Resilience to low phosphorus and water stress tolerances in new cowpea (vigna unguiculata [l] walp.) genotypes and associated morphological adjustments.

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Mutunga, Japhet
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The University of Zambia
Cowpea (Vigna unguiculata L. Walp) is an important legume crop, but drought and soil infertility, especially Phosphorus (P) deficiency are primary constraints for its production. Three studies, a field, greenhouse and hydroponics experiments were carried out at the University of Zambia to determine the effect of low soil phosphorus and water stress on the performance of new selected mutation derived cowpea genotypes. In the field experiment, 23 genotypes were planted in a Randomized Completely Block Design (RCBD) to identify cowpea genotypes with dual tolerance to low phosphorus and water stress condition. The field that was used had suboptimal soil phosphorus, and the cowpea was subjected to terminal water stress during the growing period. The effect of genotype on the number of pods per plant, 100 seed grain weight, yield per hectare, number of seeds per pods and pod length were highly significant (p<0.001). The genotypes LT 11-3-3-12, BB 3-9-7-5-2, BB 8-1-5-2 and MS 1-8-1-4 were identified to be better performing, hence were selected for the greenhouse experiment. The greenhouse study separated the effect of P and water stress in order to determine the effect of low P and water stress on the morpho agronomic traits of cowpea. The greenhouse study was conducted using Completely Randomized Design (CRD) and the treatments replicated three times. It was a factorial experiment with three factors; P application at 2 levels, water application at 3 levels and 7 cowpea genotypes. Phosphorus (P2 O5) was applied at planting at the rate of 23 and 80 kg P2O5 ha -1 as low and high P levels, respectively. The water regime was imposed by irrigation at 40% and 60% (water stress) and 100% (no stress) based on Plant Available Water (PAW). Water stress was used as proxy for drought condition. Moisture stress significantly reduced shoot biomass, the number of branches, plant height, root biomass, pod and grain yield. P had a significant effect on shoot biomass, root biomass, grain yield and grain yield partitioning. The studies established that some mutation derived cowpea genotypes were resilient to both low soil phosphorus and water stress conditions, and can be directly released as varieties or used as parents in breeding for improved tolerance to low phosphorus and water stress. Therefore, they can be grown in drought-prone areas, and soils that are deficient in Phosphorus. Key terms: Genotypes, phosphorus, mutation derived lines, water stress.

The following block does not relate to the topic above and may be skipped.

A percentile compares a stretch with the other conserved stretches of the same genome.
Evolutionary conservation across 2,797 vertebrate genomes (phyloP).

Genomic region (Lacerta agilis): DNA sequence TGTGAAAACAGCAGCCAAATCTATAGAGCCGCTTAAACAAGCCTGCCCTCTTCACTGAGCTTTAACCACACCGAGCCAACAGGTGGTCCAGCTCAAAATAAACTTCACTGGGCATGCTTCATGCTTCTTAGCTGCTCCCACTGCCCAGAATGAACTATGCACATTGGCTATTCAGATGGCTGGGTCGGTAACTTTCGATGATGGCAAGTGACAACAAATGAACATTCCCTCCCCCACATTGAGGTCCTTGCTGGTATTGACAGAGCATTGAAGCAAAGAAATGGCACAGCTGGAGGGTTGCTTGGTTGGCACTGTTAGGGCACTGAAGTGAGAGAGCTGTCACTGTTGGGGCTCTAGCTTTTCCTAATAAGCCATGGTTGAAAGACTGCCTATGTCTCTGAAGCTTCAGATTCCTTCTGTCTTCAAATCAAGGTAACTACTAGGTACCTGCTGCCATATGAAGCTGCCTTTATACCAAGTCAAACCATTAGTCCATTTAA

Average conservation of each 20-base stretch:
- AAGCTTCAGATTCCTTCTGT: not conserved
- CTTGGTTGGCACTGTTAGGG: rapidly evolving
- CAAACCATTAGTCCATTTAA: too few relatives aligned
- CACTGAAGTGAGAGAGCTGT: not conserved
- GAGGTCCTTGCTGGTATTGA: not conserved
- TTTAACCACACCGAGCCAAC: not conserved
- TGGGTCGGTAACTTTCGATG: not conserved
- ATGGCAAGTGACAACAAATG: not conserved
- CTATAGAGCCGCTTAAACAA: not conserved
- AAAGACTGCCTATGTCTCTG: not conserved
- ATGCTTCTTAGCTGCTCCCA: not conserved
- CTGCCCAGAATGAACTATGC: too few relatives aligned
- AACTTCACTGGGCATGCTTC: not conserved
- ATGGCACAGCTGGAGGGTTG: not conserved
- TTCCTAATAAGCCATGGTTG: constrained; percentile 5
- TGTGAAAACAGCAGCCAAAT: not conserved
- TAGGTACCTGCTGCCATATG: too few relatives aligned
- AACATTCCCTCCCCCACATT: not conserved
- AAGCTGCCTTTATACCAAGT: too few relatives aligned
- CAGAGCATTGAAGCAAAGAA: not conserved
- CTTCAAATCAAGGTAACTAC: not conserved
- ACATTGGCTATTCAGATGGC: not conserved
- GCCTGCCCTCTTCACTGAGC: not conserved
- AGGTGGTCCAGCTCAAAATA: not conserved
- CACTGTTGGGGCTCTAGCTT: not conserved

Cowpea. , Cowpea--Production. , Vigna unguiculata L. Walp.